A common question that we face from people who self-manage their finances is: why use a financial advisor?
When it comes to managing their investments, many people do choose to work with a professional. In fact, almost two-thirds (61%) of people with a long-term financial plan sought an expert’s help to create it, according to a November 2018 poll by Kiplinger’s Personal Finance and Personal Capital. This is good news because almost everyone can benefit from working with an advisor.
Think about it like this: Most people regularly take care of their cars, pumping their own gas and putting air in their tires. But for more complex tasks—such as checking brakes or changing spark plugs—a lot of us leave the heavy lifting to an expert.
The same holds true for handling your financial life. While there may be times when going it alone makes sense, there are many instances where getting professional advice is a smart move.
So, Why Use a Financial Advisor?
Some taxpayers work with a CPA each year to help prepare and file their income taxes, while others choose to use online DIY tax preparation software. But there’s a big difference between tax prep and tax planning. For example, a financial professional can help identify ways to optimize your tax bill for the long term. Say you’re a successful entrepreneur weighing whether to sell your business or go public. When you have a major liquidity event on the horizon, advance planning or the tax implications is critical.
Even everyday investing decisions can have big tax consequences. Tax-sheltered accounts are good for investments that pay dividends and interest because no tax is owed until the money
is withdrawn (if it’s a Roth, you never have to pay taxes on that income).
Taxable accounts, on the other hand, are better suited for investments such as growth stocks. That’s because those gains, when held in taxable accounts, are only taxed 15% or 20% for most people. A professional financial advisor can help you sort through these choices.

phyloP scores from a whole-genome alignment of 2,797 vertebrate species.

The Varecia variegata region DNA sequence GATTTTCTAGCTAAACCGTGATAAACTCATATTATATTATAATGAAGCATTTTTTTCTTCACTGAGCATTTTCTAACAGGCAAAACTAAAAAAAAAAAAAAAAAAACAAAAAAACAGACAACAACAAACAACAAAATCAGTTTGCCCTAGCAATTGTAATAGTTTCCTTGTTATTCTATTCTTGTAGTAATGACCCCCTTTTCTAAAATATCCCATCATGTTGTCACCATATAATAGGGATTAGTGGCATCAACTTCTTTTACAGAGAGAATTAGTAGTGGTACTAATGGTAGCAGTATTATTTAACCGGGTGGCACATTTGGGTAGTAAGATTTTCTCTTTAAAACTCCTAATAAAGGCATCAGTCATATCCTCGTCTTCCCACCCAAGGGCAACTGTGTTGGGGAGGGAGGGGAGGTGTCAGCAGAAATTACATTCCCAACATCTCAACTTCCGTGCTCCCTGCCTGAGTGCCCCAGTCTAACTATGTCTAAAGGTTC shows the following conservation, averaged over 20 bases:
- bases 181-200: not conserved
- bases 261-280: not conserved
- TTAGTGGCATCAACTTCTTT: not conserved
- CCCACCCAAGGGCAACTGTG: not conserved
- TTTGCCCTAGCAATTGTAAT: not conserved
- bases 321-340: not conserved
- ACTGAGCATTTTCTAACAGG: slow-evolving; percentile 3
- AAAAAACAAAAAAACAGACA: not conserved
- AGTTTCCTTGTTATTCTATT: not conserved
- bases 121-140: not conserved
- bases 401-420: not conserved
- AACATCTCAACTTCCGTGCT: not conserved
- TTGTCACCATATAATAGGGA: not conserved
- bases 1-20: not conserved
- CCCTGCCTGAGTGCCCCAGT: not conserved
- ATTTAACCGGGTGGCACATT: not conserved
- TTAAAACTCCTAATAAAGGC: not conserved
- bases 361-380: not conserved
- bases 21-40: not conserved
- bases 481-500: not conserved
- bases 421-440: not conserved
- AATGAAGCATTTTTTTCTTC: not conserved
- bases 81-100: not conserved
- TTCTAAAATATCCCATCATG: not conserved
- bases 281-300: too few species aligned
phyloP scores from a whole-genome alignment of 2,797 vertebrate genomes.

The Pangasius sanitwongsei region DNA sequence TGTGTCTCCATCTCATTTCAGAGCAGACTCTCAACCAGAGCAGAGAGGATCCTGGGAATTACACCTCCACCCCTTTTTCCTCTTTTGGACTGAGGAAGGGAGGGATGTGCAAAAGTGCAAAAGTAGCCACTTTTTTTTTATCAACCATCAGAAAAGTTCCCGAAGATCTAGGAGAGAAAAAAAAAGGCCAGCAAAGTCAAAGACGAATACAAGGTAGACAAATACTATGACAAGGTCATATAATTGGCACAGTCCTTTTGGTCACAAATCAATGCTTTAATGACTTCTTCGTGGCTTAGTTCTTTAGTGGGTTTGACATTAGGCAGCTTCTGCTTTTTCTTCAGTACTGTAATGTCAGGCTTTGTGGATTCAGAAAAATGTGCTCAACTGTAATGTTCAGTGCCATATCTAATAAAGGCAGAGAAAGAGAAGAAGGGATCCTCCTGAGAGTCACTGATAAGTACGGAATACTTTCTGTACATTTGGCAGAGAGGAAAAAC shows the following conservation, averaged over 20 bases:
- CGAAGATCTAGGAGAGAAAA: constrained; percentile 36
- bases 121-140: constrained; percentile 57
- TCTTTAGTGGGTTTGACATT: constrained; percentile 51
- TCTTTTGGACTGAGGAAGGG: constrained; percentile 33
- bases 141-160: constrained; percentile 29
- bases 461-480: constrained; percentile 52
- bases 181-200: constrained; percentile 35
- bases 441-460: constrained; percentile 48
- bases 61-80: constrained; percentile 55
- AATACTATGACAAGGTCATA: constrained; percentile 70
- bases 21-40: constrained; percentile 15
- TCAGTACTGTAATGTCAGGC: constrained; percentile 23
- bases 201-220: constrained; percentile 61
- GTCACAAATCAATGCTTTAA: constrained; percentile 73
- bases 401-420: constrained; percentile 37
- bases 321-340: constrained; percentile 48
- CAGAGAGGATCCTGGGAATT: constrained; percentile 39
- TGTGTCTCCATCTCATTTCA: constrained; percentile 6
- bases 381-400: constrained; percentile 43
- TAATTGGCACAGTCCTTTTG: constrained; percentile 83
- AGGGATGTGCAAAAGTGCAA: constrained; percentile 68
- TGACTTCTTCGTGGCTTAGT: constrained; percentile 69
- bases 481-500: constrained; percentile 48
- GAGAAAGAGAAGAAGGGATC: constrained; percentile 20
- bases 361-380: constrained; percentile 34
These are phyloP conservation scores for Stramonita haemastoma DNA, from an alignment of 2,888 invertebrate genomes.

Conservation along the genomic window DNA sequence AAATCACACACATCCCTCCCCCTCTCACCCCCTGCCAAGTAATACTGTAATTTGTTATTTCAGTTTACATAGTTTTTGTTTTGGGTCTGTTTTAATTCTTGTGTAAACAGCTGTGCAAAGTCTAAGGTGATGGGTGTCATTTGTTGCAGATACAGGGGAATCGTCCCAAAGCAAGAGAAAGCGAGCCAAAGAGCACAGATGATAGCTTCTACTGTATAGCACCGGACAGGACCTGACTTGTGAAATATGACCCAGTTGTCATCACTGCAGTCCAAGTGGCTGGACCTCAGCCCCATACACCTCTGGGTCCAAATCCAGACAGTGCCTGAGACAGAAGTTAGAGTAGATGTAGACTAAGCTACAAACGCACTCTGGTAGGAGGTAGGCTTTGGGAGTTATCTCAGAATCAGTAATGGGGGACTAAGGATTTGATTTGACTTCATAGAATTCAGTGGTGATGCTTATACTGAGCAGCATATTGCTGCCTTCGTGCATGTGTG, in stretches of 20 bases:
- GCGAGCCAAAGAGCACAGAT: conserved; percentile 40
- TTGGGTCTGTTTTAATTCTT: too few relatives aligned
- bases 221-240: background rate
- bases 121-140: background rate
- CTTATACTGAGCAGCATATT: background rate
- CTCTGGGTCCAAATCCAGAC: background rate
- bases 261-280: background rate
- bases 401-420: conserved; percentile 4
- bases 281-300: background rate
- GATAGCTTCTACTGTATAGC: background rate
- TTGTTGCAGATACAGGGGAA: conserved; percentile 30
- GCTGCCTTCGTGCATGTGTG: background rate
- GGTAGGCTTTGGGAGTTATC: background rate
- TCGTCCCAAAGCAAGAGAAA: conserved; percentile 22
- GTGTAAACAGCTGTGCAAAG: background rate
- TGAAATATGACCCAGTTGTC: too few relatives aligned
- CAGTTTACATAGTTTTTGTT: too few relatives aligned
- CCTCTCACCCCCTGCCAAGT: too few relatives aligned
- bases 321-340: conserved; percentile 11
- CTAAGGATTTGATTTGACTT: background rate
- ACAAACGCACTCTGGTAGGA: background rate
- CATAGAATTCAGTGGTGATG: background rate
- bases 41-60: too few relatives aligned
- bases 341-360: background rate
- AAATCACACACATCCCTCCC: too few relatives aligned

Managing Healthcare Costs
In the Kiplinger’s/Personal Capital poll, respondents identify high healthcare costs as the number one worry about their future retirement. It’s also the top reason they’re not saving as much as they would like to now.
Just as an financial advisor and client collaborate to make investment decisions, they can also work together to manage the cost of healthcare. For example, perhaps you and your spouse both have access to health insurance through an employer. An advisor can help determine which plan is the better option to meet your needs. He or she can also offer guidance on funding tax-advantaged Health Savings Accounts or evaluate the pros and cons of purchasing long-term care insurance.
Monitoring Your Investments
Smart investors know that most investment portfolios need ongoing care and attention. Say you and your advisor decide it makes sense (given your personal goals) to invest 60% of your portfolio in stocks, and that the rest will go in a mix of bonds and cash. But if the value of your stocks falls by 20% over the course of a year, while your bonds increase, you will need to rebalance your portfolio to course-correct.
A professional advisor (especially a fiduciary who is legally obligated to act in your best interests at all times) will check in with you regularly and monitor your investments to help keep your plan on track.
Making Your Money Last
How you withdraw and spend money in retirement can make a big difference to the longevity of your portfolio. An advisor can help you determine which accounts—and in what order—you should withdraw from to minimize taxes on your retirement income.
Even better: Investors who work with a Personal Capital fiduciary professional now have access to a tool called Smart Withdrawal. This client-only feature uses advanced tax forecasting to predict your optimal account withdrawal in retirement. The tool provides year-by-year guidance; all you have to do is provide a few financial data points, your state of residence, and your retirement spending goals.
This article originally appeared in Kiplinger’s Personal Finance.